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Large Pin (Tupu)

Decorative Arts

On View: Luce Visible Storage and Study Center, 5th Floor
Whereas the commissioned European-style portraits on view in this gallery helped Creoles assert their social position, Peru’s indigenous elite used other visual traditions to negotiate power and privilege through self-representation. High-ranking Andean women wore untailored dresses called anacus throughout the colonial period, typically topped with a lliclla, a mantle or shawl worn across the shoulders, and secured with one or more tupus, metal pins with large, often elaborately worked, ornamental heads (see illustration).

This indigenous Andean garment from the early colonial period retains pre-Hispanic design principles and iconography such as coya (wives of Inca kings) and feline figures while incorporating a feminine European visual vocabulary of bird and flower imagery that would have been associated with elite status by the Spanish in the New World.


Mientras los retratos de encargo en el estilo europeo que se ven en esta galería ayudaban a los criollos a validar su posición social, la élite indígena peruana utilizaba otros modos de representación para demostrar privilegios y poder. Durante el periodo colonial, las mujeres andinas de alto rango usaban vestidos simples llamados anacus, típicamente cubiertos por una lliclla, un manto o chal llevado sobre los hombros y sujetado con uno o más tupus, broches de metal que frecuentemente tenían cabezas ornamentales grandes y elaboradas (ver ilustración).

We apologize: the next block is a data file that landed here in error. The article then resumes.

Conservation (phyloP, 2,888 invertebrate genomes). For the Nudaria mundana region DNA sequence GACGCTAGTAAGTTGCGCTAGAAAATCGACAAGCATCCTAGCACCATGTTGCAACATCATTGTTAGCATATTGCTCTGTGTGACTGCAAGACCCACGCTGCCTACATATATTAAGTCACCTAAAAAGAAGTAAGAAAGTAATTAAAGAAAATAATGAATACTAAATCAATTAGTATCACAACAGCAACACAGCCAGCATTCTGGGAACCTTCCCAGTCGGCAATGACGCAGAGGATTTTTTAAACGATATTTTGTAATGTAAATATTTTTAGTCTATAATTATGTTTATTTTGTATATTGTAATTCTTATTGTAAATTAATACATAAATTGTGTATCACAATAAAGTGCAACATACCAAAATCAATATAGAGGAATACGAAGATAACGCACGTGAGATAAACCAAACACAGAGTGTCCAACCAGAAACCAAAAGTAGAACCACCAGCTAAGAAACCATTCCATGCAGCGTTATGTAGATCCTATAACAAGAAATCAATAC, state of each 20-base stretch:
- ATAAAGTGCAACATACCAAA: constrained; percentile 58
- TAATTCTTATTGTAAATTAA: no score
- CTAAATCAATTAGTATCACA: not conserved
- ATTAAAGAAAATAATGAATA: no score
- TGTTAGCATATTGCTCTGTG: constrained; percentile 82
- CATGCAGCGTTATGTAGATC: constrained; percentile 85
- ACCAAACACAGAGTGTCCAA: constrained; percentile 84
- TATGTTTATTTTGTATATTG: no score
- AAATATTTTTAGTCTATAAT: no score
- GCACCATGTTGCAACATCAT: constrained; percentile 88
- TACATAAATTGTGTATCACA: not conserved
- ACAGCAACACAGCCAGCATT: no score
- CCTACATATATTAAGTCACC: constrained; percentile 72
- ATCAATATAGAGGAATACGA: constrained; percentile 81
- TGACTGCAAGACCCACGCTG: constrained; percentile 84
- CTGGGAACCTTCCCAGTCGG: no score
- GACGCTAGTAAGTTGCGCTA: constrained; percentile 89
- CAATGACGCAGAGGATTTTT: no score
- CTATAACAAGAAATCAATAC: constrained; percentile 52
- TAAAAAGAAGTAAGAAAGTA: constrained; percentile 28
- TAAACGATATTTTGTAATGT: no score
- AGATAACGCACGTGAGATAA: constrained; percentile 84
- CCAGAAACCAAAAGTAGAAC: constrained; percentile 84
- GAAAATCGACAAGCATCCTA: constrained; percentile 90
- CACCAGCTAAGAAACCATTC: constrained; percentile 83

Esta vestimenta indígena andina del periodo colonial temprano conserva principios de diseño e iconografía precolombinos como las coyas (esposas de los reyes inca) y las figuras felinas, al mismo tiempo que incorpora pájaros y flores, elementos del vocabulario visual europeo femenino que los españoles en el Nuevo Mundo asociaban con un estatus de élite.

MEDIUM Silver
  • Place Made: Peru
  • DATES 17th-18th century
    DIMENSIONS 12 1/8 x 6 5/16 in. (30.8 x 16 cm)
    COLLECTIONS Decorative Arts
    MUSEUM LOCATION This item is on view in Luce Visible Storage and Study Center, 5th Floor
    ACCESSION NUMBER 41.1275.238
    CREDIT LINE Museum Expedition 1941, Frank L. Babbott Fund
    CATALOGUE DESCRIPTION Large, disk-shaped pin (tupu) with a repoussé design of a stylized urn with branches of grapes, a common ornamental form derived from vases that flank altars frequently seen in Cusco statue paintings. This tupu, which was meant to be worn upside down, was used by Andean women to secure their dresses and shawls.
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